Roe 8 issues continue to bubble despite end to project

Ilona McGavock, Mal Christison, Beeliar Legal Support spokeswoman Nicola Paris, Kim Dravnieks and Christine Duckham with the report into the policing of Roe 8 protesters.
Ilona McGavock, Mal Christison, Beeliar Legal Support spokeswoman Nicola Paris, Kim Dravnieks and Christine Duckham with the report into the policing of Roe 8 protesters.

WORK has stopped and funding is set to be re-directed but the divisive Roe 8 road project continues to bubble beneath the surface with a rally planned at Parliament House, a phone poll proposed and calls for an investigation into the treatment of protesters by police.

‘Pro Roe 8’ convenor and Cockburn councillor Steve Portelli said his team was planning to greet politicians returning to Parliament on Thursday with a petition signed by 8000 people keen to see the extension of Roe Highway to Stock Road built.

To help him hammer home that point, he plans to have 20 trucks cram the carpark in the same manner as Perth taxi drivers in 2015 when they protested against Uber.

Cr Portelli said he would back that up at an ordinary council meeting on Thursday night, where he plans to present the City of Cockburn with the same petition and call for a phone poll of 3000 residents to determine their views on Roe 8.

The idea for the poll was pitched last year but voted down following an alternative recommendation put forward by Cr Portelli.

At the time, he said the proposed question had been worded to elicit a response against Roe 8 and the overall Perth Freight Link project.

“At the time contracts had been awarded, so the discussion was moot,” he said.

“Now the project has been canned, it’s time to consult the people.”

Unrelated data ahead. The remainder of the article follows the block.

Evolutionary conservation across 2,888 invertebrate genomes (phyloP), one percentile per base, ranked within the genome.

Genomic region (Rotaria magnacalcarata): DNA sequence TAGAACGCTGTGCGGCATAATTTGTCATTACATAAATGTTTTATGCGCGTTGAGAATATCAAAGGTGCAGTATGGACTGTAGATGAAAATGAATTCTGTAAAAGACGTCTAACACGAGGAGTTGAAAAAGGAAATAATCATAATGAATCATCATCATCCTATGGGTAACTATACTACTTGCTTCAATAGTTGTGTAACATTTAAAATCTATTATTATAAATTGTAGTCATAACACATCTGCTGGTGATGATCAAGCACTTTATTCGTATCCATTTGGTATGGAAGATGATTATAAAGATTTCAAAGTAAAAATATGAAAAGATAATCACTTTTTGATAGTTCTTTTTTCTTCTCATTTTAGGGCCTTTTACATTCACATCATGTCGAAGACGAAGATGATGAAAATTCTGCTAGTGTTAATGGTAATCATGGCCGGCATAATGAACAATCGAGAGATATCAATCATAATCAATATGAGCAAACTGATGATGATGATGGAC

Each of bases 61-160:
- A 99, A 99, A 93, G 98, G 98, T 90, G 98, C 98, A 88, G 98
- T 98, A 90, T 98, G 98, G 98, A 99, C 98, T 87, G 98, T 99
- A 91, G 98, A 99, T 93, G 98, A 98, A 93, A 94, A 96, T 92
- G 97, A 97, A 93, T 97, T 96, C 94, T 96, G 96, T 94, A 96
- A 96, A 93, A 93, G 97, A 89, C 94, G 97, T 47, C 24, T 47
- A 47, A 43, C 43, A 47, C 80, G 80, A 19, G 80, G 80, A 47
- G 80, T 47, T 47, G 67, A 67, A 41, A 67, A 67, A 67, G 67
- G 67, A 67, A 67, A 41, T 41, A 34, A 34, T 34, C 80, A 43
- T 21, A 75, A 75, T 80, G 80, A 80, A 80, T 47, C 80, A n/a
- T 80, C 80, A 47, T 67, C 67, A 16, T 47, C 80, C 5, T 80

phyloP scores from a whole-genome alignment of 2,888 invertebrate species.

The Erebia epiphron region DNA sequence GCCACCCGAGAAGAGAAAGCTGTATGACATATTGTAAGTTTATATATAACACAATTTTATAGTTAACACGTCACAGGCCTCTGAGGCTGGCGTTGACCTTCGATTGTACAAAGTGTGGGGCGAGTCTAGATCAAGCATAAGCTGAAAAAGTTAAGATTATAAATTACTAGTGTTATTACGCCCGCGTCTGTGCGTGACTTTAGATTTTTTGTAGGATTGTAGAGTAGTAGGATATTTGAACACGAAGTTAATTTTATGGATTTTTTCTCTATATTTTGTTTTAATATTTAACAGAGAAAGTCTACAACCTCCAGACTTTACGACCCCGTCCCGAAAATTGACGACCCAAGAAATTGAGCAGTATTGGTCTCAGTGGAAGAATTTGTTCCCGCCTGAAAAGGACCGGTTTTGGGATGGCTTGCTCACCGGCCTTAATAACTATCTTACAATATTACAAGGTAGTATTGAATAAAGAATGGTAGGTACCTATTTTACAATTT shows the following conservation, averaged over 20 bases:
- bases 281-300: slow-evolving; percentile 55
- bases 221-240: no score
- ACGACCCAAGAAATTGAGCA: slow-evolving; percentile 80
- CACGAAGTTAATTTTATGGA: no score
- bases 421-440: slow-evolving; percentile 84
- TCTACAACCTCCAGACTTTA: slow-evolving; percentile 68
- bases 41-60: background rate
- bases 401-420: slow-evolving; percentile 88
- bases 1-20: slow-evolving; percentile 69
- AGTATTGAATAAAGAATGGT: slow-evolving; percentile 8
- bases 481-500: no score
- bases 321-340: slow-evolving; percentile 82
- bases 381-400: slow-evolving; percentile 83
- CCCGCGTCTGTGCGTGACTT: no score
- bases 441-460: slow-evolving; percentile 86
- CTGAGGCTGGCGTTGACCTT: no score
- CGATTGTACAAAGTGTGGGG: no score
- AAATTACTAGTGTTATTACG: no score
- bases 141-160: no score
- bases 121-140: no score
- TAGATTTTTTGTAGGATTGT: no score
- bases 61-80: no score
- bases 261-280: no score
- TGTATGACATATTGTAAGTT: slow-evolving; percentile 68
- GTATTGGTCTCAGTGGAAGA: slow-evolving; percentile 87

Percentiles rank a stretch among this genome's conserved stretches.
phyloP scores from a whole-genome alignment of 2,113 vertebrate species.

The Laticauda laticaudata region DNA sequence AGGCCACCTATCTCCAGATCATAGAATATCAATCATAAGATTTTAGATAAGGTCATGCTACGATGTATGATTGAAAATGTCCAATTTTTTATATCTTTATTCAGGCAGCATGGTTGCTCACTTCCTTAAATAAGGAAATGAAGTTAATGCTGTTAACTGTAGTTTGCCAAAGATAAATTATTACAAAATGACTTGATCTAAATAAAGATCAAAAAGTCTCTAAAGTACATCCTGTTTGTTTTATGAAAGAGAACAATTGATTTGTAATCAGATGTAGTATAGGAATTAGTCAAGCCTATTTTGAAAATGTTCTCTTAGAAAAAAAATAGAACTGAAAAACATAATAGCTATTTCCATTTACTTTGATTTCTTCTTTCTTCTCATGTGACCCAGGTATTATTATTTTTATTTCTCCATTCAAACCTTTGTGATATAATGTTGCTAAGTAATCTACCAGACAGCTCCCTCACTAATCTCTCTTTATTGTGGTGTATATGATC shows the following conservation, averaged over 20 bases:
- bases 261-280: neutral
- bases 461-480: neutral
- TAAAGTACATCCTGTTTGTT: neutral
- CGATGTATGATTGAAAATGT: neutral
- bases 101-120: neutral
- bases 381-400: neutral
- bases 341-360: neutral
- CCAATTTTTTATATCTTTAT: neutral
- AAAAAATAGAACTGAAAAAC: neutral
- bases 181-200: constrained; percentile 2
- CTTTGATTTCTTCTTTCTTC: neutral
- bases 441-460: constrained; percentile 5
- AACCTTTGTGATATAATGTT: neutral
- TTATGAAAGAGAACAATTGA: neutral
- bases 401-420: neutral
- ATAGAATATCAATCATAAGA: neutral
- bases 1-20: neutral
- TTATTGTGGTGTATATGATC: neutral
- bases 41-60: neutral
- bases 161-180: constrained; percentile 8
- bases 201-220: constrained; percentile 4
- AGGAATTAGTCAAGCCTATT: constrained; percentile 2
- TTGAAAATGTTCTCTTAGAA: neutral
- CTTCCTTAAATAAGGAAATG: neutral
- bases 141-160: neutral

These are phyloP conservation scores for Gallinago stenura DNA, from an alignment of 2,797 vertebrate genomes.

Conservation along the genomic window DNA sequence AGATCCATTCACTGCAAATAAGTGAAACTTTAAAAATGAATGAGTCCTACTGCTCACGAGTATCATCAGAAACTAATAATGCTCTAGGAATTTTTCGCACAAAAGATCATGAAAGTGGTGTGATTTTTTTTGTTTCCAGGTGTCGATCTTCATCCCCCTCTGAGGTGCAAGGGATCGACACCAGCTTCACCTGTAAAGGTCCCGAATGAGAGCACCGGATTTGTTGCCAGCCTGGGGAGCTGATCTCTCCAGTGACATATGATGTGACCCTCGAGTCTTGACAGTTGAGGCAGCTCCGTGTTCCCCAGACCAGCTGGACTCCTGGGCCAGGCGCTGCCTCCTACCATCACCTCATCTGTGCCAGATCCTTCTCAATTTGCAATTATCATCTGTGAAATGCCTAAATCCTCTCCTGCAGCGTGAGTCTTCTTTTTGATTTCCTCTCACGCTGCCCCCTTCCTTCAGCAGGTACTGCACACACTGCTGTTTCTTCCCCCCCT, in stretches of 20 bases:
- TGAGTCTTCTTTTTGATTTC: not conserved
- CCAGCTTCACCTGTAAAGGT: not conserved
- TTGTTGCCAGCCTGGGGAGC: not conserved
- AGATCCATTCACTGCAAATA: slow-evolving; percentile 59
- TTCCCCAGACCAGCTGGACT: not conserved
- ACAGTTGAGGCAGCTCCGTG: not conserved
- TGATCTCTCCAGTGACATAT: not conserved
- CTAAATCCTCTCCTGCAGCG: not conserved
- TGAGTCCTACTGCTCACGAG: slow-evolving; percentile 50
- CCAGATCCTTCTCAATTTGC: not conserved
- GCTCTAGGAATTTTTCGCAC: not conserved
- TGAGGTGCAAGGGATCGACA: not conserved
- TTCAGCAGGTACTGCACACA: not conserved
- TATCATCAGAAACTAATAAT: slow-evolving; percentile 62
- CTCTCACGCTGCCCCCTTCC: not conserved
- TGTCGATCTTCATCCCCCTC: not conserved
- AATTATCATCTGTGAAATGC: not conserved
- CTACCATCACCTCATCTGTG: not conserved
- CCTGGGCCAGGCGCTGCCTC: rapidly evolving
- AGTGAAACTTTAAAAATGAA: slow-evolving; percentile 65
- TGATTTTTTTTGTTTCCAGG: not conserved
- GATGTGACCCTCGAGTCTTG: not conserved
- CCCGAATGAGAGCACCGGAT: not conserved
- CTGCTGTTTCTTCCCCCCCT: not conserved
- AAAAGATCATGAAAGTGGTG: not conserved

Rethink the Link convenor Kim Dravnieks said there was no evidence Roe 8 was the best way forward.

“There was never any business case for Roe 8 or the Perth Freight Link,” she said.

“For nearly $2 billion (of tax dollars) to be spent on a road without a business case would have been lunacy.

“We know congestion is not fixed by building new roads.”

Meanwhile a legal support team has called for an “urgent, independent investigation” into complaints put forward in a report about the policing of Roe 8 protesters between December and March.

The Beeliar Legal Support team said more than 200 people took part in a survey, generating “a litany of complaints against police”.

Among them were reports of people being strip-searched, trampled by horses and protesters being threatened with tasers.

Lawyer Peter Rattigan said many in the community had lost confidence in police.

Premier Mark McGowan said those with complaints should direct them to the relevant bodies and the tense situation between police and protesters had been created by the Barnett Government.

“Everyone knew this was a very divisive and highly charged issue,” he said.

“When the former government decided to go ahead and clear that land, against some of the advice they received, they set themselves up for this.

“If there are any complaints by people they should hold the Liberals and Nationals accountable for that.”

A WA Police spokesman said there would be no new investigation into the operation.

“The Corruption and Crime Commission has oversight of our complaints process, so the Commissioner has no concerns that there are any outstanding matters,” he said.

“WA Police conducted a protracted operation to maintain public order at the site and while thousands of demonstrators protested peaceably, others engaged in acts of violence and disorder.”

More than 223 people were charged during the operation, with 192 pleading guilty or being found guilty at trial.

Twenty-five arrests and five summons matters are yet to be finalised, according to WA Police.

One person failed to appear in court and a warrant has been issued for their arrest.

During the stare-down between protesters and the former State Government, protesters locked themselves to machinery and others even camped out in trees in a bid to have work stopped.

There were reports police horse Matilda suffered a minor leg injury after striking a wire cable that had been deliberately placed around trees inside a Progress Drive work site, while former premier Colin Barnett said some contractors had people defecating in their vehicles.

WA Police Union president George Tilbury said police do a “difficult and dangerous job often in dynamic situations”.

“We will always support them when they act in good faith while carrying out their lawful duties,” he said.